Hood Quarterly, summer 2015
Juliette Bianco, Interim Director
Both depicting black life in America from a well of personal emotion and experience and advocating publicly for black artists, Benny Andrews (1930–2006) never distinguished art from education from activism. One of ten children in a Madison, Georgia, sharecropper family of African, Scottish, and Cherokee lineage, Andrews always identified as African American. After serving in the U.S. Air Force, he attended the School of the Art Institute of Chicago (1954–58), where he enjoyed access to the kinds of museums and libraries that had been closed to him in the segregated South. Andrews then moved to New York City, where he remained for most of his life. His work, in a variety of media, remained rooted in the human figure throughout his prolific career.
In 1968, returning to a technique that he had developed while in art school and then largely set aside during his early career, the artist completed Witness, one of several powerful collages that frame black Americans in the context of both defiance and survival. The painting's intensity arises from Andrews's incorporation of collaged elements, the composition's insistent focus on a single figure, and a title that can be taken as at once an observation and a command. He stated, "Black artists fought against an ingrained system that refused to allow them the one thing that practically everyone gives as the premise for individual artistic endeavors: the need to express oneself" (1). The subject in Witness is likewise a fighter. Though her resistance is subtle, she carries the gravitas of one who has survived the hardship of everyday life for a black American woman in the first half of the twentieth century. Andrews presents her against the backdrop of a simple exterior, which forces her to the front of the picture plane; the collaged sections of her face and clothing therefore appear to share the beholder's space with arresting immediacy. Her gaunt face and thin, ropy arms suggest someone who is elderly and worn. The rough cloth that defines her face and garments evokes the fabrics that Andrews recalls being dressed in as a child, including repurposed seed and fertilizer sacks, and contributes both authenticity and pride to her bearing. "I started working in collage," Andrews reported, "because I found oil paint so sophisticated and I didn't want to lose my sense of rawness. Where I am from, the people are very austere. We have big hands. We have ruddy faces. We wear rough fabrics. . . These are my textures."(2)
As the title Witness suggests, the painting serves as a testimony of a life defined by the defiance that derives from the power of seeing and surviving. The era in which Andrews painted Witness was marked more by his increased distance from the art market and visibility as an educator and activist in New York than by his actual output as an artist. In 1968, he began teaching at Queens College, and in 1969, he founded the Black Emergency Cultural Coalition (BECC), which organized protests against such institutions as the Metropolitan Museum of Art and the Whitney Museum of American Art for their non-representation of black artists, curators, and administrators. He was equally frustrated by the many labels assigned to black artists that separated their work from, rather than incorporated it into, the story of American art. Sharon Patton writes: "[Andrews] has fought being identified as a black artist, rather than an artist, and denied his right to be black. He dislikes classification of his art based on racial image, for his works then become an artistic 'other' with no relevance for mainstream America."(3)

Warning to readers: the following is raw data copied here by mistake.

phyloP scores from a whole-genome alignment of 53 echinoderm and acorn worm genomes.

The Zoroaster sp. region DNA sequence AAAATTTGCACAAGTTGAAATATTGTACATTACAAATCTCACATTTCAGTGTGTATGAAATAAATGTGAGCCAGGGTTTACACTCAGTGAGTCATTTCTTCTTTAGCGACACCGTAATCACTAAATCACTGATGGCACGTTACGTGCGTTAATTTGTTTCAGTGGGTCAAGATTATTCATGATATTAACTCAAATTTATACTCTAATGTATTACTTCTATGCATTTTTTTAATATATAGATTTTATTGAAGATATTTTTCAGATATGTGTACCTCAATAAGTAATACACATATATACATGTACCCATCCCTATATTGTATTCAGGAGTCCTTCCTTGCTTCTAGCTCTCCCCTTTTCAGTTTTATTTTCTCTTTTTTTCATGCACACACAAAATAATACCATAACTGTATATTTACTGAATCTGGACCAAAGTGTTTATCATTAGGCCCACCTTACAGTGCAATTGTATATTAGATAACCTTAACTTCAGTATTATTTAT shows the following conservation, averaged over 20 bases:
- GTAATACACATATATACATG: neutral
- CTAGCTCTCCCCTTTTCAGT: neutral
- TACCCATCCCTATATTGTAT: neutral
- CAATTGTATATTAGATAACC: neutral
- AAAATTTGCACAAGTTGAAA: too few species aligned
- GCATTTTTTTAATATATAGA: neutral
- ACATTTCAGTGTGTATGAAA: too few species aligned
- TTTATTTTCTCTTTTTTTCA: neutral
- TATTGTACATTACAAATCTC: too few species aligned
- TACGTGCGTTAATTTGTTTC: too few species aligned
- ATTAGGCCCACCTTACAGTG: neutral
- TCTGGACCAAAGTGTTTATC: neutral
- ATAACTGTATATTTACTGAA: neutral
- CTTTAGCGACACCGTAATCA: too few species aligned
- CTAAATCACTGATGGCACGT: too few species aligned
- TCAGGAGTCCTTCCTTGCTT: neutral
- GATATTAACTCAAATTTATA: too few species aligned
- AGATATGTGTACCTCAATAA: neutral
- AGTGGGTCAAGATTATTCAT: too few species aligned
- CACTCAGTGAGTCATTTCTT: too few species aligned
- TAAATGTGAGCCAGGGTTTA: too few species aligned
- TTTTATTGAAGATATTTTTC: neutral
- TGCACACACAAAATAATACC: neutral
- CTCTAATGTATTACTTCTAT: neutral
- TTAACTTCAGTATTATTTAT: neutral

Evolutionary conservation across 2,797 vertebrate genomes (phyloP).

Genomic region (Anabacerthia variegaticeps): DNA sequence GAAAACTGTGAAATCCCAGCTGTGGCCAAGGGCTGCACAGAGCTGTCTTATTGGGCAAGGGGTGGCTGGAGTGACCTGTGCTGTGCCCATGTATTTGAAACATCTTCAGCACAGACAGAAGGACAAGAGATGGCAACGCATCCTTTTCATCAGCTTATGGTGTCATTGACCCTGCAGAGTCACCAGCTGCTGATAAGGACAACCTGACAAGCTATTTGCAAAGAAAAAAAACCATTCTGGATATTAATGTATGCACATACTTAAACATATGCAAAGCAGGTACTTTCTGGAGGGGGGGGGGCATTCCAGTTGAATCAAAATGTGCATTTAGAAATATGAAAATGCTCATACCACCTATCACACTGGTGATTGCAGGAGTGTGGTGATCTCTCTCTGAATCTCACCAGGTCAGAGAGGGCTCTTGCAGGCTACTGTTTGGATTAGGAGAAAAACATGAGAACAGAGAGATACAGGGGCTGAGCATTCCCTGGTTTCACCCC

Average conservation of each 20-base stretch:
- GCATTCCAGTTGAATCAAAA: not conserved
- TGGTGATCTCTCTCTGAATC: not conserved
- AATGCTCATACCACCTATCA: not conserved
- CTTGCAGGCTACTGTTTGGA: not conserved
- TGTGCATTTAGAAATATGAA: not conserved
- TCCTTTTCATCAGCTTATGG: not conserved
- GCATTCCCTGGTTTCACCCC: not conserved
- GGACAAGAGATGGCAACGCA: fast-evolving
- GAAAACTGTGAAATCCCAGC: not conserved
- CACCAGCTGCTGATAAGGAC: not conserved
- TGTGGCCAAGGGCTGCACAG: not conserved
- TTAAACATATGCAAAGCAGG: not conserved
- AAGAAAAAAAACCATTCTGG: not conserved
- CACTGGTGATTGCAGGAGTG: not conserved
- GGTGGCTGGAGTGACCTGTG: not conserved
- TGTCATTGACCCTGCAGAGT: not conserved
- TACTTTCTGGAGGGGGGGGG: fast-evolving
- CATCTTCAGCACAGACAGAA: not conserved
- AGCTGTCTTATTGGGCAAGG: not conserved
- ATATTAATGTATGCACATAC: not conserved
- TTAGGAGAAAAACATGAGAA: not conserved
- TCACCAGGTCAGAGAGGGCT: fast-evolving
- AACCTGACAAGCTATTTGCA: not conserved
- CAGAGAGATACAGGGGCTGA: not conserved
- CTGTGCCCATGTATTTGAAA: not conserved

When we presented Witness: Art and Civil Rights in the Sixties at the Hood Museum of Art in 2014, this painting was the signature work that introduced visitors to the exhibition's concepts, including the weight and responsibility for bearing witness to injustice, conflict, progress, and change, not always in equal measure. The powerful role of artists in this struggle became a touchstone for teaching with the exhibition, and during the run of the exhibition, faculty teaching twenty-one courses in twelve academic departments held their classes in the galleries and often began their discussions with Benny Andrews's Witness. These included courses with such titles as, "Black America since the Civil War," "Sex, Gender, and Society," "Democracy in America," "The African American Intellectual," "Identity and the Migrant Narrative," and "Human Rights, Global to Local." We are delighted to bring this work by one of the country's most important twentieth-century artists into the museum's collection, and to imagine that students enrolled in these classes, and many more, in the future will continue to benefit from its vision.
1. Mary Schmidt Campbell, Tradition and Conflict: Images of a Turbulent Decade, 1963–1973 (New York: Studio Museum in Harlem, 1985), 10.
2. Since the Harlem Renaissance: 50 Years of Afro-American Art (Lewisburg, Penn.: Center Gallery of Bucknell University, 1985), 10.
3. The Collages of Benny Andrews (New York: Studio Museum in Harlem, 1988), 8.
- Witness: Art and Civil Rights in the Sixties
- Still We Rise: Women of Color Existence/Resistance in Contemporary Art
- Witness: Art and Civil Rights in the Sixties (Dartmouth Now)
- Community of Learners: Many Participate at the Hood Museum of Art
- Witness: Art and Civil Rights in the Sixties (Hood Quarterly)
- Alumni Voices: Dartmouth in the Civil Rights Era | Three Perspectives
- Alumni Voices: Crishuana Williams '12 | Florian Jenkins and The Life of Malcolm X (1972) at Dartmouth College